You cannot be the slave both of God and of money
This week’s readings challenge us to stay alert to the way in which money can both enslave us and exploit others. But God’s generosity and justice extend to all, and our task is to keep him at the centre of our lives.
In the First Reading, Amos challenges those who victimise the needy through fraudulent business practices, and try to buy up the poor as slaves. God will not forget their injustices.
The Psalm calls us to praise the Lord who is glorious in heaven, yet bends down to the lowly and raises them up alongside princes.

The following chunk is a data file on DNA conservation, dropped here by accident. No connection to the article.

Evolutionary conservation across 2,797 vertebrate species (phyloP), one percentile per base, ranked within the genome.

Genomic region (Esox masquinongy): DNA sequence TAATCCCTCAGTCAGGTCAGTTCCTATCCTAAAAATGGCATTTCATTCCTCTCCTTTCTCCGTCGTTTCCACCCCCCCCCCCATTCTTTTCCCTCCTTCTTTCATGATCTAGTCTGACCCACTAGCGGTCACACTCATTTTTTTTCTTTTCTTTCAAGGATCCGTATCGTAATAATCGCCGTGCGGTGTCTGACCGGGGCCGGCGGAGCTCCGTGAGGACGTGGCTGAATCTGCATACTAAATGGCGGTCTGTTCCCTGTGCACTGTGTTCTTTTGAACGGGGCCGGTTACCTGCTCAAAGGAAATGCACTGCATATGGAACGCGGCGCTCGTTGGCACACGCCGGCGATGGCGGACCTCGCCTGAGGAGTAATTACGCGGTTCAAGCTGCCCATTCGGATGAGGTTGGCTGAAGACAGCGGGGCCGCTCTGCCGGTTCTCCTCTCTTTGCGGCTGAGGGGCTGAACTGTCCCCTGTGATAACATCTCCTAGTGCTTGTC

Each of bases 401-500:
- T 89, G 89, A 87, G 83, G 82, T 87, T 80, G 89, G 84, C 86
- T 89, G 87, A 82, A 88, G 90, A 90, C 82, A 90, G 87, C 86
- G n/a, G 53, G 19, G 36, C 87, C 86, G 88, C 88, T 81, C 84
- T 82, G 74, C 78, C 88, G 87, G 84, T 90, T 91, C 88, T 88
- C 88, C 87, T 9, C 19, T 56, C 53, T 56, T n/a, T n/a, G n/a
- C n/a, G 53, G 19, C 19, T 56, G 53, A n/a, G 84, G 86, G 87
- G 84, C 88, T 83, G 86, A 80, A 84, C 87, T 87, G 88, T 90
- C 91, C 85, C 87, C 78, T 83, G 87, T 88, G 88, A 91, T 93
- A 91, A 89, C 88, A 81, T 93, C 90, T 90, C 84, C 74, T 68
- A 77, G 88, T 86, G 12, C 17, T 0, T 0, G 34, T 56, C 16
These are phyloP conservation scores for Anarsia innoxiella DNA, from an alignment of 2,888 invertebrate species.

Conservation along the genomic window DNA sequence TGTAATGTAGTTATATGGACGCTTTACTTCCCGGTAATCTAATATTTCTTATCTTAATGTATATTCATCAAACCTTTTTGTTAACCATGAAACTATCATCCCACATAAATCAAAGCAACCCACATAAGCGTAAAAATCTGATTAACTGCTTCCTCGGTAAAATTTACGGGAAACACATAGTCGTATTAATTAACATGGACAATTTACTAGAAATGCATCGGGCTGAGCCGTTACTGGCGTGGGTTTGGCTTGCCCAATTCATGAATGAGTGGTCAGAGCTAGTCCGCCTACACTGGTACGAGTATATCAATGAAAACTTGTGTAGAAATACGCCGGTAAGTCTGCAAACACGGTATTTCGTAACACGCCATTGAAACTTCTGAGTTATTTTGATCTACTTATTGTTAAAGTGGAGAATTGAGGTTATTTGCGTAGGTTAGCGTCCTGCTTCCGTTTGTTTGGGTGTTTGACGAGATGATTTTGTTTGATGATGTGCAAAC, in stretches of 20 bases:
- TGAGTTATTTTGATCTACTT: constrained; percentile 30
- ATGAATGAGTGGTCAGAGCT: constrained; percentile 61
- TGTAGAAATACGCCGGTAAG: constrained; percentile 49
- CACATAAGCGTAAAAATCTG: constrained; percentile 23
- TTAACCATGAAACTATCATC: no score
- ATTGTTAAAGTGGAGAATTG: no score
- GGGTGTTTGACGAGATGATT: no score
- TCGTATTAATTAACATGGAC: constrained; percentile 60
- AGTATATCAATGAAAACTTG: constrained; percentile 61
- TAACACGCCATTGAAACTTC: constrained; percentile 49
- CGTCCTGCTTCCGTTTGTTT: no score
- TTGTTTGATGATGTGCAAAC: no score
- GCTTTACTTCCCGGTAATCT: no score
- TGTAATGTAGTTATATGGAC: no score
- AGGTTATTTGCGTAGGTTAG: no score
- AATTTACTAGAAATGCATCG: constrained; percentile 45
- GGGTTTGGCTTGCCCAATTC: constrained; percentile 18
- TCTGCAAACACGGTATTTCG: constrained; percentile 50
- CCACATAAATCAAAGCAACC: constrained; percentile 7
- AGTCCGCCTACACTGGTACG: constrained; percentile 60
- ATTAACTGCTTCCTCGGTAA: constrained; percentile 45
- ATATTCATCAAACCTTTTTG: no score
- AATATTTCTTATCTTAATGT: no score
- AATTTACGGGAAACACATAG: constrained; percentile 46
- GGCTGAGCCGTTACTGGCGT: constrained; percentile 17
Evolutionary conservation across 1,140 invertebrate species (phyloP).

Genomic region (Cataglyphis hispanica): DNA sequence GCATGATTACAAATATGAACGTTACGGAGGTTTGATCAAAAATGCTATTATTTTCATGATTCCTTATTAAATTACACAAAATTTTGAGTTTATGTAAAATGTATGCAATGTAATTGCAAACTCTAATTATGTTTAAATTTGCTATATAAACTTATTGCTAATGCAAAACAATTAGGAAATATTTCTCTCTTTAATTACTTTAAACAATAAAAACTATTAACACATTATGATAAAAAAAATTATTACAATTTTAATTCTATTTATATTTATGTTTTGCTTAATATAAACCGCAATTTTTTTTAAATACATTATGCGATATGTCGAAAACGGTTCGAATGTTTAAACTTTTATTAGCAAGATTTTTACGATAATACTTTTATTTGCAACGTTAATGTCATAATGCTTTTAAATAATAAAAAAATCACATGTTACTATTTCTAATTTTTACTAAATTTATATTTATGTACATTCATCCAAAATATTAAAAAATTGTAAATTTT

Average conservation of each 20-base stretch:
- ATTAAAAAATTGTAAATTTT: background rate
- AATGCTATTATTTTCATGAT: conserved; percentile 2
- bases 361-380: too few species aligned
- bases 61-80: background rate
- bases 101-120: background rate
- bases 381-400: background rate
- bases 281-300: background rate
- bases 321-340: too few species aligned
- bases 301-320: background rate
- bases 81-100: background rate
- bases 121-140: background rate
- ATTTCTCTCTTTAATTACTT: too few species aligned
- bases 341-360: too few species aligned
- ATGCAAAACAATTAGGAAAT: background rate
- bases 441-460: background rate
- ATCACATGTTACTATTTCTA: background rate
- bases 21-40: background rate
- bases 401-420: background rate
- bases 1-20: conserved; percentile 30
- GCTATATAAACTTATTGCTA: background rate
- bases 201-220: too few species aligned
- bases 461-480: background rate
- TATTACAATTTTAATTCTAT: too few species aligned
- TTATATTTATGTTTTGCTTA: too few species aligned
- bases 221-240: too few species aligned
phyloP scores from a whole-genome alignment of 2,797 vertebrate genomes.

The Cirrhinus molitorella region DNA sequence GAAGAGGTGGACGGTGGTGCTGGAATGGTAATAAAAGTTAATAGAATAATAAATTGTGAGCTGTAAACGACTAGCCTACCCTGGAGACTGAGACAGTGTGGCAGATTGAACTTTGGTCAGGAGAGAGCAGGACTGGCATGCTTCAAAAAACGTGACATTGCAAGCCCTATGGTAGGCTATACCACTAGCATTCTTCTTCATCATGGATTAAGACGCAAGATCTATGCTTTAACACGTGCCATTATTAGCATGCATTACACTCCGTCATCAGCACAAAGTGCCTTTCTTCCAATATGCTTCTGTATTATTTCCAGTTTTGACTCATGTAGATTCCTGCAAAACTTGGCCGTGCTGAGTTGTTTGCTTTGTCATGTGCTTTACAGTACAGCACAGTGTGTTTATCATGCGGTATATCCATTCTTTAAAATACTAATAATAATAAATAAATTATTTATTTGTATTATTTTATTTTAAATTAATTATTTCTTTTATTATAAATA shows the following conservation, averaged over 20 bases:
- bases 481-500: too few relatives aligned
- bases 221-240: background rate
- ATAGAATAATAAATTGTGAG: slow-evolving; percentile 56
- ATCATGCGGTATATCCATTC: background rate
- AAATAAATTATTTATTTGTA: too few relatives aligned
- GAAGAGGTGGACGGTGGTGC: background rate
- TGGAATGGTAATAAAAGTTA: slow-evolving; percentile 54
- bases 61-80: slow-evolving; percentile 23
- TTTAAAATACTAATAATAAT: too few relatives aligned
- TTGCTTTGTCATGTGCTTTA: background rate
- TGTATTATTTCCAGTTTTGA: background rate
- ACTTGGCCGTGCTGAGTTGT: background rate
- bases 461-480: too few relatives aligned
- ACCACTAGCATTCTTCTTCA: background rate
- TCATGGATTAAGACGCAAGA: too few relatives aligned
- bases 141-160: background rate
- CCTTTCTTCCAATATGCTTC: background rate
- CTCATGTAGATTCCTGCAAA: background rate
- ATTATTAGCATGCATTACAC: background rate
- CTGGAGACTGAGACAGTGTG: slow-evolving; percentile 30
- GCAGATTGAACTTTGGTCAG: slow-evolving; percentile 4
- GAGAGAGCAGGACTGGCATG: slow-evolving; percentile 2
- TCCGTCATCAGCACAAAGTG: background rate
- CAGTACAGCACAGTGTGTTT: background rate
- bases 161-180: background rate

The Second Reading emphasises that God wants all to be saved, for Jesus was sacrificed as a ransom for every one of us. So we are to pray for all, and not least for those with authority over others.
In the Gospel extract, Jesus warns us to be astute in our dealings with money. Worldly riches have the potential to enslave us, denying us freedom to love and serve God. Faithfulness in the small things helps us become more dependable in more important matters, including the ‘genuine riches’ in our lives.
This week I might ask God to help me be fully alert to those worldly things, including money, that may have a hold on me. I pray for the freedom to become more open to the real riches in my life, and better able to love and serve the Lord through that.